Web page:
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David Ovenden

Are you certain what you wish is what you want? - Into the Woods at the Cockpit Theatre

8 June 2018 Suzanne Frost

Stephen Sondheim’s 1988 musical Into the Woods is one of the big Broadway successes, decorated with various Tony awards, multiple revivals under its belt and a massive Disney film adaptation starring Meryl Streep. The Cockpit is an intimate fringe theatre venue in Marylebone. Sondheim, the “Mozart of America” doesn’t really do small shows. And yet, the intimate setting works well.

Played in the round, the entire floor is covered in woodchip and in the small space, this not only feels soft and a bit adventurous under the feet, it also smells woody and damp, instantly engaging the senses and transforming the atmosphere as you enter the theatre.

 Into the Woods (photo by David Ovenden)

The whole set is made of wood, wooden palettes and ladders of various size are piled into a pyramid shaped platform in the centre, with various ladders suspended off the ceiling and wood panels around the auditorium, giving this whole production a very nice eco-vibe. Transported firmly into the 21st century by director Tim McArthur, the costumes, which seem to be mostly sourced second-hand, add perfectly to this, with many of the characters looking like they might be off to a hip eco-friendly festival, all plaid shirts and hipster beards. Jordan Michael Todd leads the plot along as the Narrator, with a clear voice and a very engaging, sympathetic manner, though without the more sinister vibes that Sondheim is usually presented with.

The esteemed genius of musical theatre is well able to write a swooning Broadway tune when it’s right, but for Into the Woods, Sondheim sticks firmly to his trademark ragged, rickety rhymes, jumbled rhythms and slightly disharmonious, uneasy chords, which still sound so surprising and fresh and are yet so ruthlessly challenging for performers. But a script this solid is also a gift to actors, as pretty much all lines and jokes still land with any audience and through any reimagining.

Into the Woods (photo by David Ovenden)

The woods, in traditional German fairytales (and let’s face it, most of the dark and twisted fairytales are German in origin) represent the subconscious, a place of hidden desires and transformation. As Sondheim very aptly states: “You have to go into the woods to get out of the woods.” Our bunch of mixed fairytale characters all have an unfulfilled desire, something they wish for and a transformation to go through to get it: Cinderella (Abigail Carter-Simpson) longs to go to the festival at the palace, her ugly stepsisters Florinda and Lucinda, portrayed as garishly painted and vain TOWIE trash, want to get the prince, a baker and his wife (McArthur himself and Mary Lincoln) wish for a child but their family has been cursed by the witch, played by Michele Moran.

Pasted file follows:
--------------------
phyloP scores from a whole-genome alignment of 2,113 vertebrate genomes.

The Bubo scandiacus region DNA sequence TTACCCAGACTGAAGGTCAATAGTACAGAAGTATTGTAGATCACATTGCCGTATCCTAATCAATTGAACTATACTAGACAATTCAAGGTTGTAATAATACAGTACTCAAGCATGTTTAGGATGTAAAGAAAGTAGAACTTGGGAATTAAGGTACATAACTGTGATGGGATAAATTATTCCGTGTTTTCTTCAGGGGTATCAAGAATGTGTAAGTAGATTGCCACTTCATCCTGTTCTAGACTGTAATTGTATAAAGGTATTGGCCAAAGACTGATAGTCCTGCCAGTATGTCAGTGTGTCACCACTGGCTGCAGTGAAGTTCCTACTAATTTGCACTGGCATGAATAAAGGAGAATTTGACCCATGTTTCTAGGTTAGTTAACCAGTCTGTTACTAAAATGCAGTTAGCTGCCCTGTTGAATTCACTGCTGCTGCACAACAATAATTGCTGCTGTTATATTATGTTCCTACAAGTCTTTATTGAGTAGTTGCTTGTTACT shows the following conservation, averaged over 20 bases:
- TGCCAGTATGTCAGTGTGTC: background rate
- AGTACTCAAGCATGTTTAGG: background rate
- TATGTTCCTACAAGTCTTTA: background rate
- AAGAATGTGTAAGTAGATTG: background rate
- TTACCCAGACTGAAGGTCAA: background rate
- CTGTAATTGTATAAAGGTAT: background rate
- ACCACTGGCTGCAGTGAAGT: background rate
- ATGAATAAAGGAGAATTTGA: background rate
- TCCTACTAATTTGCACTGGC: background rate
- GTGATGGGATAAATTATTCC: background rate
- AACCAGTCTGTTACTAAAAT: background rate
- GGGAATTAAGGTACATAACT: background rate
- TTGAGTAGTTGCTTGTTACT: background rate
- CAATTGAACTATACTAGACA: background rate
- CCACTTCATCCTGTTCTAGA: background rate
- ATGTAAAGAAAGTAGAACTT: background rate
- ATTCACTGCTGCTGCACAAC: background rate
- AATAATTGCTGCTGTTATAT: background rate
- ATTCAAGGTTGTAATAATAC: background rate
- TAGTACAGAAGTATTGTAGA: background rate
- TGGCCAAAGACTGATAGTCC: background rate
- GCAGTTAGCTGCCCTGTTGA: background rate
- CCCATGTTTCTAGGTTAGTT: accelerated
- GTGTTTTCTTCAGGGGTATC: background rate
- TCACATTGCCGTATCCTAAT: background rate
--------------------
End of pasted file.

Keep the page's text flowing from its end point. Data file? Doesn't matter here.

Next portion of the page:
Into the Woods (photo by David Ovenden)

She looks fantastic as an old bag lady in nasty knee-high nylons and a slashed man’s overcoat pulling a dirty trolley behind her and Moran acts the role wonderfully. However, her “rap”, one of the fastest lyrics written for a musical before Hamilton came along, is not crisp and on point, as The Cockpit experiences some sound issues. The importance that has been given to the various accents of the different characters above clarity of the lyrics also adds extra difficulty to the already demanding script. A similar problem persists with Jack and his beer swigging, fag smoking, tracksuit wearing trailer trash mother, played by Madeleine McMahon. The characterisation is hilarious but comprehensibility of her lines gets sacrificed.

Into the Woods (photo by David Ovenden)

But despite these sound issues, most of Sondheim’s wizardous word-smithery comes across, as every familiar fairytale gets flipped on it’s head and takes a turn for the dark side. There are undertones in Sondheim’s script that are deeply sinister: the wolf stalking Little Red Ridinghood is very openly not just a predator but a paedophile. These notions get lost in this production as Little Red, in a red tracksuit and headphones, isn’t any younger - or more naïve for that matter - than her pursuer.

The two princes (Ashley Daniels and Michael Duke) are again wonderfully construed as characters straight out of Made in Chelsea, in outrageously dandyish pastel suits, bowties and peppering their every lines with elongated “yah’s”. But again, the darker subtext of Sondheim, who portrayed these princes as relentless pursuers not remotely put off by rejection or concerned with consent, is missed. They are just very funny. And so they should be. Into the Woods is funny and clever and sinister, mercilessly difficult for singers and musicians, and always worth revisiting. Just like fairytales, Sondheim’s masterpiece speaks eternal truths about human beings, no matter what time period it is set in.
 
Into the Woods is at the Cockpit Theatre until 24 June. Tickets are £24.
 
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